Patriarchy in Isolation: Our Review of ‘Judy’

Posted in Movies, Theatrical by - September 26, 2019
Patriarchy in Isolation: Our Review of ‘Judy’

Judy Garland has made herself over abundantly, showing us a different side of her complex personality per decade. Rupert Goold’s biographical film Judy, for brevity’s sake, only chooses to show two of those arguably iconic stages. The first is the younger version (Darci Shaw), constantly dealing with Louis B. Mayer at her side. He tells her that there are prettier girls that her, which is the MGM way of raising children. The second is her at 46 (Renée Zellweger) who has a reputation as a difficult person to work with. At this point in her storied life, she has to perform with her daughter Lorna Luft (Bella Ramsay). Those local gigs don’t pay as much, but she has the option of performing in far away London. The London gigs can give her more financial security but that means loneliness, her memories being her companions.

Rupert Goold makes interesting choices with filming her, especially during the heavy pressure cooker concert scenes in London. He uses long takes for those first few concerts, as if he’s aware of his audiences in theaters. We’re watching for either Judy or Zellweger to slip up, marveling when she slays one of her classics. Subsequent concert scenes, when both character and actress relax enough to be themselves on stage, have more cuts. Those cuts also try to signal that this becomes less about Judy and more about the audiences watching. Goold also presents us, one can argue, the saddest film in the 21st century version of technicolor. What’s more commendable here, of course, is Zellweger’s performance, one of the many talented actresses in her generation. She doesn’t totally capture Garland’s vocals but she’s much better at evoking the star’s expressiveness and physicality.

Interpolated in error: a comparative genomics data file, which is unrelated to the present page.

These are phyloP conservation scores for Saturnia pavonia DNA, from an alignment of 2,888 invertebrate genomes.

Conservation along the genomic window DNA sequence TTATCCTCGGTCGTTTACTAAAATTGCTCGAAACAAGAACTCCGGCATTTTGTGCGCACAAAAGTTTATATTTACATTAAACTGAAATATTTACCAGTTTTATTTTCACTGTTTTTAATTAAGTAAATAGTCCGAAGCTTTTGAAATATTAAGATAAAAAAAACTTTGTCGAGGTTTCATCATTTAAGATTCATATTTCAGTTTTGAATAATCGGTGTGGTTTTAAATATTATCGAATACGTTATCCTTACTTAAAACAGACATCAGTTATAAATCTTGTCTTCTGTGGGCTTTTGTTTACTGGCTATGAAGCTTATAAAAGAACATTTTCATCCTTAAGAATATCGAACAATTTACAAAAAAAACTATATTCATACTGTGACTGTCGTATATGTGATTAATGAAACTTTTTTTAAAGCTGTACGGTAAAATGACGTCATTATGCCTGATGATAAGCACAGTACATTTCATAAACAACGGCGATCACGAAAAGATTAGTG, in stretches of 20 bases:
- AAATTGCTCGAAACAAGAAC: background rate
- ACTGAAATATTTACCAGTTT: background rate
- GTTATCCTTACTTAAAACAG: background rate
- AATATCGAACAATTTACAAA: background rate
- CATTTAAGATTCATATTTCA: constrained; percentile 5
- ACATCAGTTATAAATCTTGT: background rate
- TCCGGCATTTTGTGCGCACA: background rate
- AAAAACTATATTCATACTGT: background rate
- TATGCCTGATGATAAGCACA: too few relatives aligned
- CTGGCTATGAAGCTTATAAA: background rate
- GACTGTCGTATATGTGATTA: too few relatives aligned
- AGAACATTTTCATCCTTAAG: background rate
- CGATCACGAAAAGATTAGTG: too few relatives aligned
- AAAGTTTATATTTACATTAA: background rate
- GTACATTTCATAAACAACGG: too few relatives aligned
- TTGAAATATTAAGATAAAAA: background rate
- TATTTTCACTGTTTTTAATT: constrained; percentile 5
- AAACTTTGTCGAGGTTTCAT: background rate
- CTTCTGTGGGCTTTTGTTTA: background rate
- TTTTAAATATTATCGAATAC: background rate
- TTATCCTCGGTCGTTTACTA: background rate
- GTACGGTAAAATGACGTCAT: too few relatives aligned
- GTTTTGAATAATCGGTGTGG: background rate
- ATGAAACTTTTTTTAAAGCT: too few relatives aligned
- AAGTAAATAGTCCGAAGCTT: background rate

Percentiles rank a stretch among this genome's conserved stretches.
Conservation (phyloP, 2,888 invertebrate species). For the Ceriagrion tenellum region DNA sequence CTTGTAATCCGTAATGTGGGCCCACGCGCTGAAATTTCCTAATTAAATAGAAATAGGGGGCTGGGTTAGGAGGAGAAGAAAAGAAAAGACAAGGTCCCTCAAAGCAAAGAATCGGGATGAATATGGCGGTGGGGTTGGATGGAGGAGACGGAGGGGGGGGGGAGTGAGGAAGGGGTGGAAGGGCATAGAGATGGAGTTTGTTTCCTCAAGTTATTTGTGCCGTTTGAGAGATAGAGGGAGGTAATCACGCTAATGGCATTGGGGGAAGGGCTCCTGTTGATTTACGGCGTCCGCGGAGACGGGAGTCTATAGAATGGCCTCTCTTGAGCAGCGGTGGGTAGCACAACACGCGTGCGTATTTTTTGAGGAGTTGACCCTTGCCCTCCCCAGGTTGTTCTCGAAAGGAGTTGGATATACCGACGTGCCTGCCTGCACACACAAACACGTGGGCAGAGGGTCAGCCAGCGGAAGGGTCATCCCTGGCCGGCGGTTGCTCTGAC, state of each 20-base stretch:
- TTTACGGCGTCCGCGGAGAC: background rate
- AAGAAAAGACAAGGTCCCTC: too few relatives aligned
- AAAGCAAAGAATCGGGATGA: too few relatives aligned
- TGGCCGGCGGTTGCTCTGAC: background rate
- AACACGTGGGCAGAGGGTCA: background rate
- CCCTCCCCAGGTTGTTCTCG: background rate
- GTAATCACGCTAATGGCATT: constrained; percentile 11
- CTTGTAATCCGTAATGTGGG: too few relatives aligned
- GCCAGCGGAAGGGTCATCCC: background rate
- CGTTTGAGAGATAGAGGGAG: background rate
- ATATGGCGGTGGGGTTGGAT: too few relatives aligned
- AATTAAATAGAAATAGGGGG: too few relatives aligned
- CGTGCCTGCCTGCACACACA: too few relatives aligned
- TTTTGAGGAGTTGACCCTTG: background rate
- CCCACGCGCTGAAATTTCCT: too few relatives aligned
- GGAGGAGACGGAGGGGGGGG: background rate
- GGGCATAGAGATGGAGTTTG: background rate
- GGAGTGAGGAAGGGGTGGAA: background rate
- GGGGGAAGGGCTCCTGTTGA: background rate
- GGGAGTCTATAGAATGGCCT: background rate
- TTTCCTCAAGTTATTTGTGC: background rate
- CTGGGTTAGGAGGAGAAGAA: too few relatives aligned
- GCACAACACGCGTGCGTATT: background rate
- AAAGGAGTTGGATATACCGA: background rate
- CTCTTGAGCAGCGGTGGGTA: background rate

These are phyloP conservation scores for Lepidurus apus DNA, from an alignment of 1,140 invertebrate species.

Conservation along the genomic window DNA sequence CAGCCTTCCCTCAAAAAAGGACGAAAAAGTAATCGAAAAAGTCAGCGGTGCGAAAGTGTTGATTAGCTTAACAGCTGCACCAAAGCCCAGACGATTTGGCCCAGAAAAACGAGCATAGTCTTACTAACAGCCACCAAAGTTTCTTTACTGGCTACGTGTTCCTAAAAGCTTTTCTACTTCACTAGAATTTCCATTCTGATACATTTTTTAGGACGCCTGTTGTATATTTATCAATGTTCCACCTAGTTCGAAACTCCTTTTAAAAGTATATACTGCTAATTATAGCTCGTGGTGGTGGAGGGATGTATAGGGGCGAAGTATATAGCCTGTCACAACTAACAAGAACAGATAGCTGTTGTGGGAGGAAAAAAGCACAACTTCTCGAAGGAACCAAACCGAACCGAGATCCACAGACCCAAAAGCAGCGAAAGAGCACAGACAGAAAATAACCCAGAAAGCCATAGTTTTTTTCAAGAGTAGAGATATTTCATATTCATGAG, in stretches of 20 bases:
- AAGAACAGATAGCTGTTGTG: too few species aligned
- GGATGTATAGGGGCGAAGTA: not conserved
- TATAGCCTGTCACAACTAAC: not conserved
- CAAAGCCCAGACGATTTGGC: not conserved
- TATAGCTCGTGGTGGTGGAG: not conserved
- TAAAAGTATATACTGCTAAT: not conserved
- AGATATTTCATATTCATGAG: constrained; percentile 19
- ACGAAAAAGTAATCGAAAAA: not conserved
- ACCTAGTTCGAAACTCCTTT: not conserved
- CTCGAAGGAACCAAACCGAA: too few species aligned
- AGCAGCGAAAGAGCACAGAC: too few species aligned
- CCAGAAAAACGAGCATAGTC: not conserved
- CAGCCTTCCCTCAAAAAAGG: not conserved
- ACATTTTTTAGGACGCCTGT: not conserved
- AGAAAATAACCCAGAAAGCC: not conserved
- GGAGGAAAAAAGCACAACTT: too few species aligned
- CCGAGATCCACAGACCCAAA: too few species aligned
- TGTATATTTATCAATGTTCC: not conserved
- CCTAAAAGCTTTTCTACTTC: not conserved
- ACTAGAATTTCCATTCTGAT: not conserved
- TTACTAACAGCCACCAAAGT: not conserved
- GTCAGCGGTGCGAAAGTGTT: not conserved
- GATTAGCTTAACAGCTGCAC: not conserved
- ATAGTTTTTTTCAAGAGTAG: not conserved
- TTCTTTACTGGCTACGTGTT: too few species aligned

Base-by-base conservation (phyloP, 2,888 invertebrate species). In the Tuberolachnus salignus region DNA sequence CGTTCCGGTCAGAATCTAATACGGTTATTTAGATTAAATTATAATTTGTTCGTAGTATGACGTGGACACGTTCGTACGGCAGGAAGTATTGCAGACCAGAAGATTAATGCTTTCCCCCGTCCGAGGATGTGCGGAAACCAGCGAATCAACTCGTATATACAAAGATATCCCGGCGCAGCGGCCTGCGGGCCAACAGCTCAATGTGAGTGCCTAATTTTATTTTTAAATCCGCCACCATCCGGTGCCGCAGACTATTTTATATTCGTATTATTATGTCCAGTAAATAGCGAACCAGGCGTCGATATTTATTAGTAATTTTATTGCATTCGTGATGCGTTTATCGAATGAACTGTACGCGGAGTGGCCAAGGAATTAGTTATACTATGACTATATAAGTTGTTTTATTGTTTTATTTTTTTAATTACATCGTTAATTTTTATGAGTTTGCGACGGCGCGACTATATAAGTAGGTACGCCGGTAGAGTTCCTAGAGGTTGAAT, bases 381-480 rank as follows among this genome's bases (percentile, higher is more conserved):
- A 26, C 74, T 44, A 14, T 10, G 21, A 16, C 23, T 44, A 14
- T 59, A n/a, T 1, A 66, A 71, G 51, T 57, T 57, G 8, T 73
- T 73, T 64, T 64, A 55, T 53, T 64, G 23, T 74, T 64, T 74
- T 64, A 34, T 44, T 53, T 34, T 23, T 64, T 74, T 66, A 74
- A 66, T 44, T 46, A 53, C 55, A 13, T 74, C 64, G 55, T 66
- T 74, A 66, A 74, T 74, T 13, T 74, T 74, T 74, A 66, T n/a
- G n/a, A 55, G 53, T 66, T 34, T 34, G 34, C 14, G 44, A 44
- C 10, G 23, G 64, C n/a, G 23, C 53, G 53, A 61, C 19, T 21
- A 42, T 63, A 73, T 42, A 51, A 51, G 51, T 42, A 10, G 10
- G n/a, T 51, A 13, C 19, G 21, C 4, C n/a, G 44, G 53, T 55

And Zellweger gets enough to do to in this version of Judy, someone pretending everything is all right. But I keep returning to her younger self who has to hear how she’s not a a pretty girl. Judy portrays its protagonist as, apparently, MGM’s only victim, experiencing a patriarchal world in total, absolute isolation. The other characters, some more complex than others, seem as if they came into this world as adults. The only other character with complexity is Dan (Andy Nyman), who opens up to her about being gay. I would have loved to hear or see Lorna or Liza (Gemma Lee-Deveraux) experiences compared to hers. To see a counterpoint to Judy’s experience who faced similar or different childhoods and how they grew up. There’s a lot of skill in this character study but one character can’t hold up hollow, fictionalized worlds.

For more information on Judy go to https://www.judythefilm.com/.

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While Paolo Kagaoan is not taking long walks in shrubbed areas, he occasionally watch movies and write about them. His credentials are as follows: he has a double major in English and Art History. This means that, for example, he will gush at the art direction in the Amityville house and will want to live there, which is a terrible idea because that house has ghosts. Follow him @paolokagaoan on Instagram but not while you're working.
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